where religion and politics meet

Everyone has a worldview. A worldview is what one believes about life: what is true, what is false, what is right, what is wrong, what are the rules, are there any rules, what is the meaning of life, what is important, what is not.

If a worldview includes a god/God, it is called a religion. If a bunch of people have the same religion, they give it a name.

Countries also have a worldview, a way of looking at life that directs government policies and laws and that contributes significantly to the culture. Ours used to be Christianity. Now it is secularism, which is practical atheism.

Some of us are trying to engage the government, the culture, and the people who live here to see life again from a Christian perspective and to show how secularism is both inadequate and just plain wrong.

A religion is not a culture, though it creates one. It is not what you prefer, like your taste in music or your favorite movie. It is what you believe to be true. Because it deals with things like God, much of its contents is not subject to the scientific method, but the reasons why one chooses to believe in God or a particular religion certainly demand serious investigation and critical thinking.

Every human being has the duty to search for and learn the truth about life. Education and science used to be valuable tools in this search, but science has chosen to answer the foundational questions without accepting the possibility of any supernatural causes, and education no longer considers the search to be necessary or worthwhile.

poligion: 1) the proper synthesis of religion and politics 2) the realization, belief, or position that politics and religion cannot be separated or compartmentalized, that a person’s religion invariably affects one’s political decisions and that political decisions invariably stem from one’s worldview, which is what a religion is.

If you are new to this site, I would encourage you to browse through the older articles. They deal with a lot of the more basic issues,

For now I want to focus my writing now articles specifically addressed to Christians. So most of my new posts will be on my other website listed below. I will continue to write and post short responses to newspaper columns and letters and even other articles as the inspiration hits me.

Visit my other websites theimportanceofhealing blogspot.com where I talk about healing and my book of the same name and LarrysBibleStudies.blogspot.com where I am posting all my other Bible studies. Follow this link to my videos on youtube:


If you want to contact me, email is best: lacraig1@sbcglobal.net

Thank you.

Friday, March 25, 2016

pluralism: a strength or setback

A reader recently wrote a letter that made the point that pluralism is the strength of the United States.  I submit that this is only a recent concept with no empirical or historical basis.

It was only in 1947 that the court called supreme ruled that government cannot aid or favor a particular religion, nearly 170 years after our nation’s founding, though as recently as 1955 it still noted that we are a Christian nation.

Prior to 1965, almost 200 years after our nation’s founding, immigration to our country was almost entirely from Europe, Western countries that shared a common culture and worldview, which is what a religion is.

Prior to 1965, immigrants had to meet a long list of criteria that included literacy, health, morals, and the likelihood they would not require government assistance.  Now the politically correct, global mindset is that every immigrant is of equal value and any desire to choose between them is inherently racist and evil.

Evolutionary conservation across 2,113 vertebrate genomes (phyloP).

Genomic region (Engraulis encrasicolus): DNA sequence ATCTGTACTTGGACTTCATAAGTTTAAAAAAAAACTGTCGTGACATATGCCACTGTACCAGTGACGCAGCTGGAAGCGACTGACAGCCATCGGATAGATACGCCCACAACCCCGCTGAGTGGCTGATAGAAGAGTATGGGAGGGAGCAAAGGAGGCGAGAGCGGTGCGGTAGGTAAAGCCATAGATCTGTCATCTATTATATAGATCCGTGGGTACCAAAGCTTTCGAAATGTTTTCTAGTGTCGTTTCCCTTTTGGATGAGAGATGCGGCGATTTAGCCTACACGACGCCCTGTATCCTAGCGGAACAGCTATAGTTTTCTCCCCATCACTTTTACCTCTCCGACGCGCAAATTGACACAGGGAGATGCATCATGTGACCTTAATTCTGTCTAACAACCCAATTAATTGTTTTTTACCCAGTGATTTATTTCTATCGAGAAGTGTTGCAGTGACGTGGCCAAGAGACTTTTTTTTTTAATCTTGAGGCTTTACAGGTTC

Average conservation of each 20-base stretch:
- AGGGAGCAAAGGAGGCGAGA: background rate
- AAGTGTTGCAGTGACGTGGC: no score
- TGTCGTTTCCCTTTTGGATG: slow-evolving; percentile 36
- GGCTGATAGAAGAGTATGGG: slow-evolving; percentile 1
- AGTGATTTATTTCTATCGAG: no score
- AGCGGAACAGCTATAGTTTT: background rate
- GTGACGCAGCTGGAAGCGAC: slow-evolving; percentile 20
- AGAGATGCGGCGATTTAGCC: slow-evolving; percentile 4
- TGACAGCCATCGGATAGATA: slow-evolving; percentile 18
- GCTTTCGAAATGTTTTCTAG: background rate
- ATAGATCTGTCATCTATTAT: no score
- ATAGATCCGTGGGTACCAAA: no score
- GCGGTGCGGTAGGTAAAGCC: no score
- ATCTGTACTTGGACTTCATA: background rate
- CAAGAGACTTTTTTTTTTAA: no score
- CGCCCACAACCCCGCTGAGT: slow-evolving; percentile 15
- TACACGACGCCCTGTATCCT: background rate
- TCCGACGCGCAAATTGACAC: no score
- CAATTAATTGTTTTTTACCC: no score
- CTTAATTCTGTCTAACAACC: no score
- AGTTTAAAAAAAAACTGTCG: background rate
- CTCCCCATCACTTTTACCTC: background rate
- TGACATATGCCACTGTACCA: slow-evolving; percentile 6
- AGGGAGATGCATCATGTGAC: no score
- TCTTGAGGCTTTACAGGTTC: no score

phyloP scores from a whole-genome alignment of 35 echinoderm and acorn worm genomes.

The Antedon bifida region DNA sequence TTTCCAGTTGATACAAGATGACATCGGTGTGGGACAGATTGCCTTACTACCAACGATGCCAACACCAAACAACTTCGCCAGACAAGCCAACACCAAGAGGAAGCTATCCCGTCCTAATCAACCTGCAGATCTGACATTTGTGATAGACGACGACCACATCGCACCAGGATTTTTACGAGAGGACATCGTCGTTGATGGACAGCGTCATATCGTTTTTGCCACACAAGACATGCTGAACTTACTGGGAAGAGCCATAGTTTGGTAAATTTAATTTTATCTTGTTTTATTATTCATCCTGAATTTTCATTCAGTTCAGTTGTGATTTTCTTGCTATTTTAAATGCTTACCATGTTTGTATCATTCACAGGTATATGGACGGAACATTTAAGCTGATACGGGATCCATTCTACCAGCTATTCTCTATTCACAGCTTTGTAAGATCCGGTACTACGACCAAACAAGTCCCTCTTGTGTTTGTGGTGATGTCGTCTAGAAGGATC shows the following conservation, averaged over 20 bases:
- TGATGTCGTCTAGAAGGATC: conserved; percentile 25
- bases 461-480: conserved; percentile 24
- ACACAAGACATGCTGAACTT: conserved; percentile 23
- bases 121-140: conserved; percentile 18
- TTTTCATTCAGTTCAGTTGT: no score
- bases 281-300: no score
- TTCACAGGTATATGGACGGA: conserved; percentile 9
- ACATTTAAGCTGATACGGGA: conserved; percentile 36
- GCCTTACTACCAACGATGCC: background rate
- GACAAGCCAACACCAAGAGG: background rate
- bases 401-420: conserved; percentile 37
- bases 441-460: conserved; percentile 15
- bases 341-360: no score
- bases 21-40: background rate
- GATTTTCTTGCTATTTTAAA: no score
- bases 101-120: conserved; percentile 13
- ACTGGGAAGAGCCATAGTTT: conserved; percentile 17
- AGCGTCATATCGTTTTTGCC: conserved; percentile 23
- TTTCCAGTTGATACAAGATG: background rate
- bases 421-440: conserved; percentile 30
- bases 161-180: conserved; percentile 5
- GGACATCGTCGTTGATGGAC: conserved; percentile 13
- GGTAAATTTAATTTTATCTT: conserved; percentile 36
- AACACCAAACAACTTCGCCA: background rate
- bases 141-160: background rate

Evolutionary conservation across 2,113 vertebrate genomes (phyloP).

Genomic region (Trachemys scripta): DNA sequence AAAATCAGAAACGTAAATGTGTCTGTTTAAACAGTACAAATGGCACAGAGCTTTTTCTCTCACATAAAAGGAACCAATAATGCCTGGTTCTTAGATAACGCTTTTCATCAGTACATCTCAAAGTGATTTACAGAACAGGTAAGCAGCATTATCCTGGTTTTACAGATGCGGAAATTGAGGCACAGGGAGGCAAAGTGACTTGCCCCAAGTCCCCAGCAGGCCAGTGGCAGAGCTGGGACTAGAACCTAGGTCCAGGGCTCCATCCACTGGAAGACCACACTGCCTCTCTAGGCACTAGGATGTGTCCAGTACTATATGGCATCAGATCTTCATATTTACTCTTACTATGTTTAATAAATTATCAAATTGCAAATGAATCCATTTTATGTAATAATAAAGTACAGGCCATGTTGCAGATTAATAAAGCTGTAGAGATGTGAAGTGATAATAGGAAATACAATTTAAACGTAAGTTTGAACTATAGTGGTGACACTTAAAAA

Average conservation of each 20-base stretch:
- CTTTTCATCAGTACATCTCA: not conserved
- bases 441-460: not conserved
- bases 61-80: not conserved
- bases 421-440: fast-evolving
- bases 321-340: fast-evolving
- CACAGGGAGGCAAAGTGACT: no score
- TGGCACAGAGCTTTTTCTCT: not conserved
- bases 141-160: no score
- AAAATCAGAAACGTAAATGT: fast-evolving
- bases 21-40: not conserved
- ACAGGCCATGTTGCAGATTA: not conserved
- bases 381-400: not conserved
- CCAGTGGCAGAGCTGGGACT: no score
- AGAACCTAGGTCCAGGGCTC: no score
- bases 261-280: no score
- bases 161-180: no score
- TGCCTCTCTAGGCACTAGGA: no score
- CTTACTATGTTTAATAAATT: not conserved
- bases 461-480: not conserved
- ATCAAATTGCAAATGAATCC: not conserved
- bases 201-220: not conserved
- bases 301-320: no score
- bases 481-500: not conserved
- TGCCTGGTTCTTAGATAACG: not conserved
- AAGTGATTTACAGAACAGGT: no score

The reader also criticized the idea of the American Dream, some idealized picture of American life from the past, which apparently to him never existed.

Well, it did.  In my lifetime, the United States has gone from being the richest nation the world to arguably one of the poorest.  We look rich, but you can’t be rich when you are 20 trillion dollars in debt, and that’s only our federal debt.  We used to have the best schools in the world, and now they are mediocre, at least by traditional American standards.

We used to feel safe in our homes and on the streets, even though guns were always a part of American life.  We used to have gun clubs in our public schools. 

Now we live with terror watch lists and the threat of terrorist attacks in our country, just like third world countries have had for decades.  Those of us who are older are seeing their country being transformed into a third world country with its violence and poverty. 

It would be wrong to say that pluralism is the reason for this decline in the quality of American life, but the mindset that created pluralism is: 

the idea that it is wrong for us as a nation to pursue policies that benefit us more than they might benefit the world community as a whole;

the idea that truth is not an absolute, but a social construct, that absolute truth if it existed is unknowable, such that religions are mere preferences like one’s taste in food or music rather than one’s view of the world and thus inconsequential for public policy and the life and health of a nation;

the idea that it is wrong for a nation to select immigrants on the basis on which ones would contribute more to our country, meaning also the right to refuse an immigrant who does not meet certain requirements;

the idea that Western or American culture is not something special or unique in world history but that American life should become a culture of either the lowest common denominator or reducing our entire cultural life to the bare minimum of values, like tolerance, equality, fairness, and diversity.

Instead of being our strength, pluralism is the driving force toward mediocrity and social chaos.

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